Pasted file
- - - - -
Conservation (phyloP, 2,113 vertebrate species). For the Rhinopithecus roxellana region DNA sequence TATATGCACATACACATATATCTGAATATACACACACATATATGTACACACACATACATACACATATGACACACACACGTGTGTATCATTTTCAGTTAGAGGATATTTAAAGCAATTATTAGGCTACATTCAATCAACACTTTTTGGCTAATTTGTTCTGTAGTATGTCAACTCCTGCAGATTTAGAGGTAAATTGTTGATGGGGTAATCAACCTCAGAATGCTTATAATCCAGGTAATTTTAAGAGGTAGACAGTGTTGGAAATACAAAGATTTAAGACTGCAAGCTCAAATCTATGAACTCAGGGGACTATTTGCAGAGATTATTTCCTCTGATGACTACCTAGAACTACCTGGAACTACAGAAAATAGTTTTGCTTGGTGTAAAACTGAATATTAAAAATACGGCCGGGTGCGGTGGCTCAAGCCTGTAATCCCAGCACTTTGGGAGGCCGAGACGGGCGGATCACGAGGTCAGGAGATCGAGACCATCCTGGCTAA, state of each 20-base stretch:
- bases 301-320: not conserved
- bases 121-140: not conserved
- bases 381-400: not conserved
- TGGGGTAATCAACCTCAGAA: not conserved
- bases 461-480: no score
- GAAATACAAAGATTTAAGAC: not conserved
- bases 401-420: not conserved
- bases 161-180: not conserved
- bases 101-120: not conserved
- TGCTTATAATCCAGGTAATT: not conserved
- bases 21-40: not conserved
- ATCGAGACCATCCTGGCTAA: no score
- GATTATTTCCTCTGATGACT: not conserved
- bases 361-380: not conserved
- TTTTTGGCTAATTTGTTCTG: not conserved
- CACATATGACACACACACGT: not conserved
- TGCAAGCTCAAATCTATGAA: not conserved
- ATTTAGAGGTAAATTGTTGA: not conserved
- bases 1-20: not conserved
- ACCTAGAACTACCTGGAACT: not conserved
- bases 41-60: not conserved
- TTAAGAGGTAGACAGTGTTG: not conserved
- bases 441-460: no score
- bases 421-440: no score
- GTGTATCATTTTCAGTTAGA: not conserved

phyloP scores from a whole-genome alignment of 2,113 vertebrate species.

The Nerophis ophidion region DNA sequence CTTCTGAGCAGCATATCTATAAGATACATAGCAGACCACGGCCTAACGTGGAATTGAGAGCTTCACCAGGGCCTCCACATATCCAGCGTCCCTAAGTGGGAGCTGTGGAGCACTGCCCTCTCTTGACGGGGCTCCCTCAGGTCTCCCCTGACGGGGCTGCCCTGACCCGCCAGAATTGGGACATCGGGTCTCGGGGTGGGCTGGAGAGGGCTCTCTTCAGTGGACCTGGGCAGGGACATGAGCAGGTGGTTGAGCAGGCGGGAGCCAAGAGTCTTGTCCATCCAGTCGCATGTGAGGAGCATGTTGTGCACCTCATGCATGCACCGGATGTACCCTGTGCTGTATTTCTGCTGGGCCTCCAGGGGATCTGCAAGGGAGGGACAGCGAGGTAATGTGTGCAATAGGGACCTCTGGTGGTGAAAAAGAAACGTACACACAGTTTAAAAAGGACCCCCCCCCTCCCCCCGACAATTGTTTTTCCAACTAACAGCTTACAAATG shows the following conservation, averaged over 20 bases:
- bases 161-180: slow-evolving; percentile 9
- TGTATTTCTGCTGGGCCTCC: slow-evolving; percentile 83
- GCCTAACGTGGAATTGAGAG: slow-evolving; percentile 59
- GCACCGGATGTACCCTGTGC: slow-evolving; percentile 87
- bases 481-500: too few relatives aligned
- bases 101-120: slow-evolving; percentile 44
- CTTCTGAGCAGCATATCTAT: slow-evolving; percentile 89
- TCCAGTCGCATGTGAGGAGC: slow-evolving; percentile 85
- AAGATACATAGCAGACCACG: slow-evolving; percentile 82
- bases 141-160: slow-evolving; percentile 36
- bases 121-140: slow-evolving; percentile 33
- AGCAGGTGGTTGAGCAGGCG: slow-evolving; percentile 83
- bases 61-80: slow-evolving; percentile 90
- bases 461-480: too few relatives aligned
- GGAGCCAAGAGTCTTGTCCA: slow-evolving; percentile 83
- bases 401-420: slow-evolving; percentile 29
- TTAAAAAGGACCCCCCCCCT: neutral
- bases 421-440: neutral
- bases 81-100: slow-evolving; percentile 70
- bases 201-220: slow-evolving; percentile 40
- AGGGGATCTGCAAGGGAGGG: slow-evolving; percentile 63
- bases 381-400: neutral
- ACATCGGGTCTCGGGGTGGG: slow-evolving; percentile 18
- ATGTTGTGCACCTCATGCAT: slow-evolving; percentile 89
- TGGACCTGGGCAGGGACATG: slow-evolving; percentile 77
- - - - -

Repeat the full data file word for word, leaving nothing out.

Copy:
Conservation (phyloP, 2,113 vertebrate species). For the Rhinopithecus roxellana region DNA sequence TATATGCACATACACATATATCTGAATATACACACACATATATGTACACACACATACATACACATATGACACACACACGTGTGTATCATTTTCAGTTAGAGGATATTTAAAGCAATTATTAGGCTACATTCAATCAACACTTTTTGGCTAATTTGTTCTGTAGTATGTCAACTCCTGCAGATTTAGAGGTAAATTGTTGATGGGGTAATCAACCTCAGAATGCTTATAATCCAGGTAATTTTAAGAGGTAGACAGTGTTGGAAATACAAAGATTTAAGACTGCAAGCTCAAATCTATGAACTCAGGGGACTATTTGCAGAGATTATTTCCTCTGATGACTACCTAGAACTACCTGGAACTACAGAAAATAGTTTTGCTTGGTGTAAAACTGAATATTAAAAATACGGCCGGGTGCGGTGGCTCAAGCCTGTAATCCCAGCACTTTGGGAGGCCGAGACGGGCGGATCACGAGGTCAGGAGATCGAGACCATCCTGGCTAA, state of each 20-base stretch:
- bases 301-320: not conserved
- bases 121-140: not conserved
- bases 381-400: not conserved
- TGGGGTAATCAACCTCAGAA: not conserved
- bases 461-480: no score
- GAAATACAAAGATTTAAGAC: not conserved
- bases 401-420: not conserved
- bases 161-180: not conserved
- bases 101-120: not conserved
- TGCTTATAATCCAGGTAATT: not conserved
- bases 21-40: not conserved
- ATCGAGACCATCCTGGCTAA: no score
- GATTATTTCCTCTGATGACT: not conserved
- bases 361-380: not conserved
- TTTTTGGCTAATTTGTTCTG: not conserved
- CACATATGACACACACACGT: not conserved
- TGCAAGCTCAAATCTATGAA: not conserved
- ATTTAGAGGTAAATTGTTGA: not conserved
- bases 1-20: not conserved
- ACCTAGAACTACCTGGAACT: not conserved
- bases 41-60: not conserved
- TTAAGAGGTAGACAGTGTTG: not conserved
- bases 441-460: no score
- bases 421-440: no score
- GTGTATCATTTTCAGTTAGA: not conserved

phyloP scores from a whole-genome alignment of 2,113 vertebrate species.

The Nerophis ophidion region DNA sequence CTTCTGAGCAGCATATCTATAAGATACATAGCAGACCACGGCCTAACGTGGAATTGAGAGCTTCACCAGGGCCTCCACATATCCAGCGTCCCTAAGTGGGAGCTGTGGAGCACTGCCCTCTCTTGACGGGGCTCCCTCAGGTCTCCCCTGACGGGGCTGCCCTGACCCGCCAGAATTGGGACATCGGGTCTCGGGGTGGGCTGGAGAGGGCTCTCTTCAGTGGACCTGGGCAGGGACATGAGCAGGTGGTTGAGCAGGCGGGAGCCAAGAGTCTTGTCCATCCAGTCGCATGTGAGGAGCATGTTGTGCACCTCATGCATGCACCGGATGTACCCTGTGCTGTATTTCTGCTGGGCCTCCAGGGGATCTGCAAGGGAGGGACAGCGAGGTAATGTGTGCAATAGGGACCTCTGGTGGTGAAAAAGAAACGTACACACAGTTTAAAAAGGACCCCCCCCCTCCCCCCGACAATTGTTTTTCCAACTAACAGCTTACAAATG shows the following conservation, averaged over 20 bases:
- bases 161-180: slow-evolving; percentile 9
- TGTATTTCTGCTGGGCCTCC: slow-evolving; percentile 83
- GCCTAACGTGGAATTGAGAG: slow-evolving; percentile 59
- GCACCGGATGTACCCTGTGC: slow-evolving; percentile 87
- bases 481-500: too few relatives aligned
- bases 101-120: slow-evolving; percentile 44
- CTTCTGAGCAGCATATCTAT: slow-evolving; percentile 89
- TCCAGTCGCATGTGAGGAGC: slow-evolving; percentile 85
- AAGATACATAGCAGACCACG: slow-evolving; percentile 82
- bases 141-160: slow-evolving; percentile 36
- bases 121-140: slow-evolving; percentile 33
- AGCAGGTGGTTGAGCAGGCG: slow-evolving; percentile 83
- bases 61-80: slow-evolving; percentile 90
- bases 461-480: too few relatives aligned
- GGAGCCAAGAGTCTTGTCCA: slow-evolving; percentile 83
- bases 401-420: slow-evolving; percentile 29
- TTAAAAAGGACCCCCCCCCT: neutral
- bases 421-440: neutral
- bases 81-100: slow-evolving; percentile 70
- bases 201-220: slow-evolving; percentile 40
- AGGGGATCTGCAAGGGAGGG: slow-evolving; percentile 63
- bases 381-400: neutral
- ACATCGGGTCTCGGGGTGGG: slow-evolving; percentile 18
- ATGTTGTGCACCTCATGCAT: slow-evolving; percentile 89
- TGGACCTGGGCAGGGACATG: slow-evolving; percentile 77